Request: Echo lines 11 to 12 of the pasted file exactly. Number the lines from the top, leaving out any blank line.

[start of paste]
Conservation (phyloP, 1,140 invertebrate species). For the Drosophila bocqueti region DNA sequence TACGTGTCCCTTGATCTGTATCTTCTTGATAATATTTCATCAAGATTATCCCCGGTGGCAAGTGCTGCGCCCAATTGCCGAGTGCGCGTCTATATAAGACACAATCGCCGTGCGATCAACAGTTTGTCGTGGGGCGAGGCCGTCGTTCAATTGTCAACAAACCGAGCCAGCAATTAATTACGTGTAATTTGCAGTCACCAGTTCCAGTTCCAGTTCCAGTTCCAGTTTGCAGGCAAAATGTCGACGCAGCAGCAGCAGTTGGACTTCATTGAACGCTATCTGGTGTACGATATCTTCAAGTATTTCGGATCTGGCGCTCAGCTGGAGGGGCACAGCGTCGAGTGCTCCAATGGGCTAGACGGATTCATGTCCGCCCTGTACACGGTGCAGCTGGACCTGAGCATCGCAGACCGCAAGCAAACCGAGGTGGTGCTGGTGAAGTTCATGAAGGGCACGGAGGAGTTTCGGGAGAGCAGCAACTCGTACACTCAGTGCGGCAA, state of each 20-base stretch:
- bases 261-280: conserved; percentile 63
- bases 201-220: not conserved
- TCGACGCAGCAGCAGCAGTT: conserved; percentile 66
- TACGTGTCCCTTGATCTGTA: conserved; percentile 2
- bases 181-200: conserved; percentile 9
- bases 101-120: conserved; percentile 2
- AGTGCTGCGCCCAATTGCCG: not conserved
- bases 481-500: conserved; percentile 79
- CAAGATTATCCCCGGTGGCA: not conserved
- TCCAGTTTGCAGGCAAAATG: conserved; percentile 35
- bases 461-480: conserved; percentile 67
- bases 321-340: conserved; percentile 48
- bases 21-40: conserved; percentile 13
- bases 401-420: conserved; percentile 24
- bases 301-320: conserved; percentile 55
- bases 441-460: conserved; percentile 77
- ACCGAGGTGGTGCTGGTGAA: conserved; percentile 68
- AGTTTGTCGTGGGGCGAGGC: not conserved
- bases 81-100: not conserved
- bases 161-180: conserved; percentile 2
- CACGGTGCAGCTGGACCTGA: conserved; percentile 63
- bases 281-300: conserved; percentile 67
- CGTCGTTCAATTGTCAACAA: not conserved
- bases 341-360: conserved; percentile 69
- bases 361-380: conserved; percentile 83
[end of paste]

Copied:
- TCCAGTTTGCAGGCAAAATG: conserved; percentile 35
- bases 461-480: conserved; percentile 67